The Failure of the Indonesian Constitutional Court
Blame may lie with the Indonesian Constitutional Court because it issued a decision that precipitated the current crisis, but the Court refused to intervene when the constitutional stakeholders ask the justices to resolve the crisis. The origin of the crisis is the Court’s decision on The General Election Schedule case, which I have analyzed in an earlier post on this blog. In a nutshell, on January 23, 2014, the Court decided to strike down the provision in the General Election Law that decreed the legislative election and presidential elections be scheduled three months apart. The Court held that the parliamentary election and presidential election must be conducted simultaneously. Nevertheless, the Court ruled that the decision would only be applied in the 2019 general election.
Despite its ruling on the concurrent election, the Court deferred to the legislature in establishing the process for nomination of a presidential candidate. Under the previous arrangement, a presidential candidate could be nominated by a political party or a coalition of political parties who hold at least 20 percent of seats in the House of Representative or have obtained at least 25 percent of the popular vote in the legislative election. The parliamentary and presidential elections were then held at least three months apart, and political parties could not nominate a presidential candidate until they found out the official results of the legislative election. But since the Court rendered a decision that mandated a concurent election, logically, political parties must now nominate their candidates before the parliamentary election. The Court refused to scrap the 20 and 25 percent presidential threshold and held that the legislature has authority to decide the minimum percentage for vote or seats as a prerequisite for political parties to nominate a presidential candidate.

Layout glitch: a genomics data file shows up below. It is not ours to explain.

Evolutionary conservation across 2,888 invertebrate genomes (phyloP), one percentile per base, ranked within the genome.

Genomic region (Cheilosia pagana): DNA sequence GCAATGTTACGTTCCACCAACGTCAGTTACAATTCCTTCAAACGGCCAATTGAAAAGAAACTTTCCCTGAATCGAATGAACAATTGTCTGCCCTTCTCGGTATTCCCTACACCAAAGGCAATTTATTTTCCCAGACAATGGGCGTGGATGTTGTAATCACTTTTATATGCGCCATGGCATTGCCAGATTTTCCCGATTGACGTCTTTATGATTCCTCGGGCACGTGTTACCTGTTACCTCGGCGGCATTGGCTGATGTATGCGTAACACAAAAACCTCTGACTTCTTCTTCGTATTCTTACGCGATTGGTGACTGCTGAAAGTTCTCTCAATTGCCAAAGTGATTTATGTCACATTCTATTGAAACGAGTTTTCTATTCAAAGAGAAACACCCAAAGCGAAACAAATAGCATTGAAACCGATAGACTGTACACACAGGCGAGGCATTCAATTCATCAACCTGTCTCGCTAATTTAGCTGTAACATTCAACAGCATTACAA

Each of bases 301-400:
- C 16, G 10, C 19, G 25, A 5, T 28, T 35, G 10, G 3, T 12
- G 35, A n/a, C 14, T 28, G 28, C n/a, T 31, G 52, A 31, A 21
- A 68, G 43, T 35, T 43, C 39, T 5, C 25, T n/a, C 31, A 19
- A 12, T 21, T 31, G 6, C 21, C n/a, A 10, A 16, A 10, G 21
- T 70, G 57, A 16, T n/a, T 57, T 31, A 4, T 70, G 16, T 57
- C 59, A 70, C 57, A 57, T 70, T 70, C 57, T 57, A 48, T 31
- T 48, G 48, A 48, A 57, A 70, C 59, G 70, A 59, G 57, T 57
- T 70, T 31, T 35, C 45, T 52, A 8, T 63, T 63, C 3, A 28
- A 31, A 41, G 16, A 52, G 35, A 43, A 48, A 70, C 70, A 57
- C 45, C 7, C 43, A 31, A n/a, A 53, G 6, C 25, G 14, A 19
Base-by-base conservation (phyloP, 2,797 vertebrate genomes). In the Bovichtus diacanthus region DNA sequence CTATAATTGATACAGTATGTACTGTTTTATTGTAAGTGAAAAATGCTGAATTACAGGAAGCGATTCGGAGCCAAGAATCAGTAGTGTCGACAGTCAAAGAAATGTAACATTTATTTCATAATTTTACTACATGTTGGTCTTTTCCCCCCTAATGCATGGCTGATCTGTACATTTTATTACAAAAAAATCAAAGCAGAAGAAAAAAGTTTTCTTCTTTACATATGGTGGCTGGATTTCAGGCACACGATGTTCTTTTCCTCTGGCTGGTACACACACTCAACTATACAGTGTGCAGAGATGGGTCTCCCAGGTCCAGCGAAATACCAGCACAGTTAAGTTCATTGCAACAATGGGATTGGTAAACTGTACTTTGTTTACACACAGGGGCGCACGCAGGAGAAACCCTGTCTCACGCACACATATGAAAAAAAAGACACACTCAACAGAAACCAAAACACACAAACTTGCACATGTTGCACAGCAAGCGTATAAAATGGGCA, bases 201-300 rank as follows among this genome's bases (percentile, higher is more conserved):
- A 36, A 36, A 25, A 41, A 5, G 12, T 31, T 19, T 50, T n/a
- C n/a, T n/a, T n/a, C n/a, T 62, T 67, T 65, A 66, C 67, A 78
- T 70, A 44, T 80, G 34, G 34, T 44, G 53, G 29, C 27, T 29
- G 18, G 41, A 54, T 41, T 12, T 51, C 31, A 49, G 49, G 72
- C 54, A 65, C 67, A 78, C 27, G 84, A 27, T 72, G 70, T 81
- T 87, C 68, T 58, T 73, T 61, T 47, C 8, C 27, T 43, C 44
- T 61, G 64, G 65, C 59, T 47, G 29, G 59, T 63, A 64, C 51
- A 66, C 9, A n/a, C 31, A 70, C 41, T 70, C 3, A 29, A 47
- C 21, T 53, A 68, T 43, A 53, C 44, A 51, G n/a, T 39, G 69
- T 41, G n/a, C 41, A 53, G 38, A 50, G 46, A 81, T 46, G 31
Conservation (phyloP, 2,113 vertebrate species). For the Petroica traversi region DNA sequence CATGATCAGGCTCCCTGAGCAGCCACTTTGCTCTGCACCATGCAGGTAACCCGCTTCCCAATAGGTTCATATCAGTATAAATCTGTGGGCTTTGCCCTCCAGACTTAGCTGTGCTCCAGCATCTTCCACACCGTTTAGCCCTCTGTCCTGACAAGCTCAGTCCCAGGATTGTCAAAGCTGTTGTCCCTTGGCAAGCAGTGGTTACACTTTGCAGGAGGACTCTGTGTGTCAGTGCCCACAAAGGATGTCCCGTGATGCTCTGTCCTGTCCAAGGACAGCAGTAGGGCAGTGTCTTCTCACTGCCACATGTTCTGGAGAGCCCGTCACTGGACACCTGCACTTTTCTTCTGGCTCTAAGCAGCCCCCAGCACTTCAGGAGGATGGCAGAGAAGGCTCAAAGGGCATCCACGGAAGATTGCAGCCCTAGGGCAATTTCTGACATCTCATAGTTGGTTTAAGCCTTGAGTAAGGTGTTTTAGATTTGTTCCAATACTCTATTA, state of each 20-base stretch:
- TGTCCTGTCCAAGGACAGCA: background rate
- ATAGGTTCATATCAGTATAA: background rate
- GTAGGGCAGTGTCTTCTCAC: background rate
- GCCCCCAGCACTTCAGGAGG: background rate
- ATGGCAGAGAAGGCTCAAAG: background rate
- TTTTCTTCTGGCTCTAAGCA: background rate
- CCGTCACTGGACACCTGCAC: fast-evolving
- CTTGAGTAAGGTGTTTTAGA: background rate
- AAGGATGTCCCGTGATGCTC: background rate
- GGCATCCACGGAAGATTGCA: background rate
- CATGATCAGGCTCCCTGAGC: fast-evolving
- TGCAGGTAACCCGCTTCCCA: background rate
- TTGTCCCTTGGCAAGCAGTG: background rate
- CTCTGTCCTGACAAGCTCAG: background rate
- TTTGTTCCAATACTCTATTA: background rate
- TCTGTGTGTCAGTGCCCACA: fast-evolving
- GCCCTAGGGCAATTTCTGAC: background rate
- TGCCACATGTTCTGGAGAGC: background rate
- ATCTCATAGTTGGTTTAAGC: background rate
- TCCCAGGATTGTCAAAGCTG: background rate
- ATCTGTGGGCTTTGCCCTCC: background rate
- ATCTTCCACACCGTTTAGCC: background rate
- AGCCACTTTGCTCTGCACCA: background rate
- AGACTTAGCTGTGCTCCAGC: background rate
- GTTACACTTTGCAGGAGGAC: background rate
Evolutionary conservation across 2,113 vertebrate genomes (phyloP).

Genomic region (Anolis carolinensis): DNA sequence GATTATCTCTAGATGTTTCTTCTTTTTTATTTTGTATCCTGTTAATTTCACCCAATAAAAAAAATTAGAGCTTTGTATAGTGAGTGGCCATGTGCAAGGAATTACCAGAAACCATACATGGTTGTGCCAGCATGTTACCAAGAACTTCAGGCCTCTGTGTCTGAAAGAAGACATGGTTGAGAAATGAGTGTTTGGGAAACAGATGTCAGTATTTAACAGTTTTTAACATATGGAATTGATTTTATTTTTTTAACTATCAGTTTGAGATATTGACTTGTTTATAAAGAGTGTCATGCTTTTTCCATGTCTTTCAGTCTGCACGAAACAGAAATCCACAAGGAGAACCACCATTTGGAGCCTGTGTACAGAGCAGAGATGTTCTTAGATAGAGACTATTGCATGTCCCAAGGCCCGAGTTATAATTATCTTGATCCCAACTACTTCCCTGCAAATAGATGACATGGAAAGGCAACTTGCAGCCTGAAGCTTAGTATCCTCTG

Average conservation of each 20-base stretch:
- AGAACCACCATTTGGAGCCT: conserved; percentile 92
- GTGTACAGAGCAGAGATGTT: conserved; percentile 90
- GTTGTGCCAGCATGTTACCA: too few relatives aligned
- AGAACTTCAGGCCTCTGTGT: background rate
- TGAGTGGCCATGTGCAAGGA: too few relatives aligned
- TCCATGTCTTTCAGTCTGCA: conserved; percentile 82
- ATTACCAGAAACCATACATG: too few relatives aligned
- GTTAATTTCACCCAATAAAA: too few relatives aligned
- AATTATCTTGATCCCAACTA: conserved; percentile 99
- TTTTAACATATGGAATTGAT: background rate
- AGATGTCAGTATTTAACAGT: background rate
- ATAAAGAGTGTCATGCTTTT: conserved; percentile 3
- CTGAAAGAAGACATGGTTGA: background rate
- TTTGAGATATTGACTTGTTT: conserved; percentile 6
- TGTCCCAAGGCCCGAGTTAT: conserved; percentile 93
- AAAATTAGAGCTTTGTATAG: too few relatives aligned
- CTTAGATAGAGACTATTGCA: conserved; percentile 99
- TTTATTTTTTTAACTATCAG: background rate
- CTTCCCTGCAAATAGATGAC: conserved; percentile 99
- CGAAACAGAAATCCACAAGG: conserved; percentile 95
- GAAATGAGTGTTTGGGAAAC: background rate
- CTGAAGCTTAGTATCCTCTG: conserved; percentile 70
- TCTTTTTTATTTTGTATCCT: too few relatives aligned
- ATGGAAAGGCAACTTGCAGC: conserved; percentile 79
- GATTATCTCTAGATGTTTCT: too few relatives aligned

As the deadline for the implementation of the Court’s decision was approaching, the ruling coalition parties, under the command of President Jokowi’s Indonesian Democratic Party of Struggle (PDI-P), pushed to keep the 20 and 25 percent requirement. After a protracted and heated plenary meeting, on July 21, 2017, the House of Representatives (DPR) approved a bill that maintains minimum percentages of support required by political parties to nominate presidential candidates. Nevertheless, and deeply problematically, lawmakers stipulated that the 20 and 25 percent requirement must now be based on the official result of the last general election (in this case, the 2014 General Election). Despite its flaws, President Jokowi immediately signed the bill into law.
Soon after President Jokowi signed the bill, several political parties and NGOs filed petitions with the Constitutional Court to challenge the law. One of the significant cases is the Idaman Party case. The claimant in that case, the Benign Islam Party (Partai Idaman), argued that the provisions on the presidential threshold were discriminatory against new political parties. Moreover, the claimants across many of these cases posited that the presidential threshold would offer no real choice of presidential candidates. The Court rejected the claimants’ petitions and issued several holdings: first, the Court held that the 20 and 25 percent requirement has no relation whatsoever with the general election schedule. Second, the Court held that the basis for the 20 and 25 percent requirement is to strengthen the presidential system. Third, the Court dismissed the claimant’s argument and stated the claimant was merely speculating that the presidential threshold will offer the voters with no true choice.